Excerpt from History of the United States of America, Vol. 1
For many years I have contemplated writing a history of the United States in brief compass, that should fall between the elaborate works, which are beyond the reach of most busy people, and the condensed school histories, which are emasculated of all literary style through the necessity of crowding so many facts into small space.
In writing this history my aim has been to present an accurate narrative of the origin and growth of our country and its institutions in such a form as to interest the general reader. I have constantly borne in mind the great importance of combining the science of historical research with the art of historical composition. I have aimed also, especially when treating the national period, to balance the narrative and critical features in intelligent proportion. A mere recital of facts, without historic criticism, without reference to the undercurrents that move society, is no longer acceptable in this age of thinking readers.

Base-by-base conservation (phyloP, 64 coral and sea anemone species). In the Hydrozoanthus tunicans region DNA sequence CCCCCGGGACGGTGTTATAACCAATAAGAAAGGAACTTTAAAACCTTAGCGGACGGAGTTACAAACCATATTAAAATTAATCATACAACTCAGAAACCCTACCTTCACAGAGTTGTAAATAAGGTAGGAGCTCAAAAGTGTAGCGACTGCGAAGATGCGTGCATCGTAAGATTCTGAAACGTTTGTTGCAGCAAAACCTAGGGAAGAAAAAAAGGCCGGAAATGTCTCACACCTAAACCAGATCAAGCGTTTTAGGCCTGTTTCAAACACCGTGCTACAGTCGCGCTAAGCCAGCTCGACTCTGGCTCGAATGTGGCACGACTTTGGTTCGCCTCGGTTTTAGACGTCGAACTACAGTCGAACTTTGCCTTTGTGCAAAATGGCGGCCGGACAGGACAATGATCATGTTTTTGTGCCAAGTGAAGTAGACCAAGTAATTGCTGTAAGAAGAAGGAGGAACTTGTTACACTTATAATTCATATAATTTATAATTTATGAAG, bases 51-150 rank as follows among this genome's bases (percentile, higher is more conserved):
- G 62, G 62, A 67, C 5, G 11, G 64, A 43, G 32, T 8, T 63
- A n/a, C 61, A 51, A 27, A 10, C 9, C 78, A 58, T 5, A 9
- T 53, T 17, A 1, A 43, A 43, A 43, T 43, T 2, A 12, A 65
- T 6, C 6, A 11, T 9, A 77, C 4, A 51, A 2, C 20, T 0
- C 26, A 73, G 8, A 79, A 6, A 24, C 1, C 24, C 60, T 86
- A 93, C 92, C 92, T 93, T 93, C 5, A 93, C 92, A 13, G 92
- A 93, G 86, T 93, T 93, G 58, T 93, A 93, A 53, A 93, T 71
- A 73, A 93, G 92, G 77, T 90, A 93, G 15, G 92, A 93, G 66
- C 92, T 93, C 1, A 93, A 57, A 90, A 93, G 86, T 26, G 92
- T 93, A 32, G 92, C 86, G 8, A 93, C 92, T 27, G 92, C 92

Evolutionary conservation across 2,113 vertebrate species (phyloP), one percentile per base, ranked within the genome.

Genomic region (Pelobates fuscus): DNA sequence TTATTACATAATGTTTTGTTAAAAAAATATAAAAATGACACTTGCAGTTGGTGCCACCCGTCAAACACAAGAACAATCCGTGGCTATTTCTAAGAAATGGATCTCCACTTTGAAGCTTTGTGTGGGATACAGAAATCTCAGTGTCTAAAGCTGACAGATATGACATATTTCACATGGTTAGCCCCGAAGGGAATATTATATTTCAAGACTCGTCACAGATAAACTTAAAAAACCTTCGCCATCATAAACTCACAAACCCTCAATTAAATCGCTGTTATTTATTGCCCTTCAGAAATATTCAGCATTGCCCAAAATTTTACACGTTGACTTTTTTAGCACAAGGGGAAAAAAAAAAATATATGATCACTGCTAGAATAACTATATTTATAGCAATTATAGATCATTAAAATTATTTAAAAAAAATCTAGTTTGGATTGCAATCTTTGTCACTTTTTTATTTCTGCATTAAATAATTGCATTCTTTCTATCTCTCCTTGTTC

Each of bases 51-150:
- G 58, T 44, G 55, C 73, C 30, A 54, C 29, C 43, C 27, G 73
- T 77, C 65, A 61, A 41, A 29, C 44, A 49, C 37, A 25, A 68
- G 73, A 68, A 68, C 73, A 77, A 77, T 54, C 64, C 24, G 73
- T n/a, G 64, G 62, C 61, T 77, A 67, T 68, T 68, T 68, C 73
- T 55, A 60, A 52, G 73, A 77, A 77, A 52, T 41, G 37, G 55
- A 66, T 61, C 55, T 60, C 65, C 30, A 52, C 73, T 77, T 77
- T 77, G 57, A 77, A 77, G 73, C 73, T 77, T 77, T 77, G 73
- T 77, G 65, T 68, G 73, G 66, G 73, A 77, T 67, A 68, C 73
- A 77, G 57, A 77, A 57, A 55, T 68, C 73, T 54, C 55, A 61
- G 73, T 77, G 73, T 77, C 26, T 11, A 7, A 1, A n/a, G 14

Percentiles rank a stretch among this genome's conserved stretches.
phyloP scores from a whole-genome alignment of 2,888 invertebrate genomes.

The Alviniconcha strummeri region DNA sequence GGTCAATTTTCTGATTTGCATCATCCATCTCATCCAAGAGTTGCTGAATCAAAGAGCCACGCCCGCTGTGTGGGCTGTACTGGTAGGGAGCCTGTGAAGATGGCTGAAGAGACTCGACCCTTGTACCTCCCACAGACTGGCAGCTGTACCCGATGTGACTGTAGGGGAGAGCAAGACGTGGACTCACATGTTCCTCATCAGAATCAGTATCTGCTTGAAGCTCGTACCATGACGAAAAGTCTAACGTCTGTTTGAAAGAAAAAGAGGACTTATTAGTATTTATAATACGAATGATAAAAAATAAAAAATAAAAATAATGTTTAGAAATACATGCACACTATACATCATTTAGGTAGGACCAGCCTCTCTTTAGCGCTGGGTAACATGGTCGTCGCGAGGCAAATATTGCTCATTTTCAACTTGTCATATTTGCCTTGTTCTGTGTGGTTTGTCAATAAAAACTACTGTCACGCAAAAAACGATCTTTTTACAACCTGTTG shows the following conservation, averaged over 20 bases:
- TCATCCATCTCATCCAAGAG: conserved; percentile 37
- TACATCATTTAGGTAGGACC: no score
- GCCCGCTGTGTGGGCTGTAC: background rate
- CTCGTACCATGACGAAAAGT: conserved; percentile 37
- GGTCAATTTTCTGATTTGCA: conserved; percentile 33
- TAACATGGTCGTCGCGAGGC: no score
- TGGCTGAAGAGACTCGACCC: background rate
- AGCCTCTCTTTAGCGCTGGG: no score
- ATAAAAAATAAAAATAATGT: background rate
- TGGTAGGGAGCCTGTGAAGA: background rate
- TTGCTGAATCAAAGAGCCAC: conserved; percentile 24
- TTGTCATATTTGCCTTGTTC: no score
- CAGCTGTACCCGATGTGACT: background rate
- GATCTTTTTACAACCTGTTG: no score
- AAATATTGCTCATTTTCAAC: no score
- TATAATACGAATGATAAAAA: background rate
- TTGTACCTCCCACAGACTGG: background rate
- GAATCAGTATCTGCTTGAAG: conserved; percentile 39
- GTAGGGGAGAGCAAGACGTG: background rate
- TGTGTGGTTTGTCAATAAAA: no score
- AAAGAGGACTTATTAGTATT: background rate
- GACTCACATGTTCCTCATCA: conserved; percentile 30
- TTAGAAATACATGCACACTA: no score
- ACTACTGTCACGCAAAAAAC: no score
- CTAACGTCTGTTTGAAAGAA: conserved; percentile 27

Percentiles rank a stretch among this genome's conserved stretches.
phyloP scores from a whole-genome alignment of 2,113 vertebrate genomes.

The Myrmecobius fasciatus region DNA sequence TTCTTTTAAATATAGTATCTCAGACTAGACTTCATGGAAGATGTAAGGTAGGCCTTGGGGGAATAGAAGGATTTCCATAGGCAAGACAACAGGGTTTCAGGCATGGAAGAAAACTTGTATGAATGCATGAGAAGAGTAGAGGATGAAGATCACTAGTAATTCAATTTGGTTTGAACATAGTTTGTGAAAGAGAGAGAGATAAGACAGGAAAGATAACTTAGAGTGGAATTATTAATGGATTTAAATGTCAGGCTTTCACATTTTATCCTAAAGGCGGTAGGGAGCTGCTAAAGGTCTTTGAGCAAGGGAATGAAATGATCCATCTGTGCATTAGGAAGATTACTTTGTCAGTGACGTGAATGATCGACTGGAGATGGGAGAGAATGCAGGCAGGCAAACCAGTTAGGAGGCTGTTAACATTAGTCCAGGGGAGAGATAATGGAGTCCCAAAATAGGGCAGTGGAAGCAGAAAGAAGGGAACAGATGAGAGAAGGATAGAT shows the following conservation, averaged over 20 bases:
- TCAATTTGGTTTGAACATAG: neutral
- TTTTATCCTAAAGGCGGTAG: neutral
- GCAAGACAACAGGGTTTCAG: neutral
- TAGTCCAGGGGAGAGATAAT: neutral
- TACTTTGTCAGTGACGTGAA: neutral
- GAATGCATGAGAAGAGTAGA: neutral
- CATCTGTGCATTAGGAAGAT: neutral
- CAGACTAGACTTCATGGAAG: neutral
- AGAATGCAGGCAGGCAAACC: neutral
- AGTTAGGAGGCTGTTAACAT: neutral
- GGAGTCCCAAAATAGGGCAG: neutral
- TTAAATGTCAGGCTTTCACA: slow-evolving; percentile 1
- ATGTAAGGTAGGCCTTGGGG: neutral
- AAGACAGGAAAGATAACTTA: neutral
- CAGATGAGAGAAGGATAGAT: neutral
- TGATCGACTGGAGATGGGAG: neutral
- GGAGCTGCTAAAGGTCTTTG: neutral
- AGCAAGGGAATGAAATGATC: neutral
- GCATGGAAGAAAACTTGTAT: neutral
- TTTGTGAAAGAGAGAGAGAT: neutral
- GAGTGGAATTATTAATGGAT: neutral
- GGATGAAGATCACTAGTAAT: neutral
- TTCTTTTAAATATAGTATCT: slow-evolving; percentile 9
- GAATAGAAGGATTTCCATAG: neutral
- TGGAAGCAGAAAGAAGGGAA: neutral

I have endeavored to write, as stated, for the general reader, but not with a patronizing form of expression, as if addressed to the uneducated, or to children, nor with a burden of worthless incident and detail, nor yet with any effort to please those who delight only in the spectacular. At the same time, knowing that many intelligent people who wish to know something of their country are not fond of reading history, I have endeavored to present the narrative in readable form, in the hope that the work might be easy and pleasurable to read as well as instructive.
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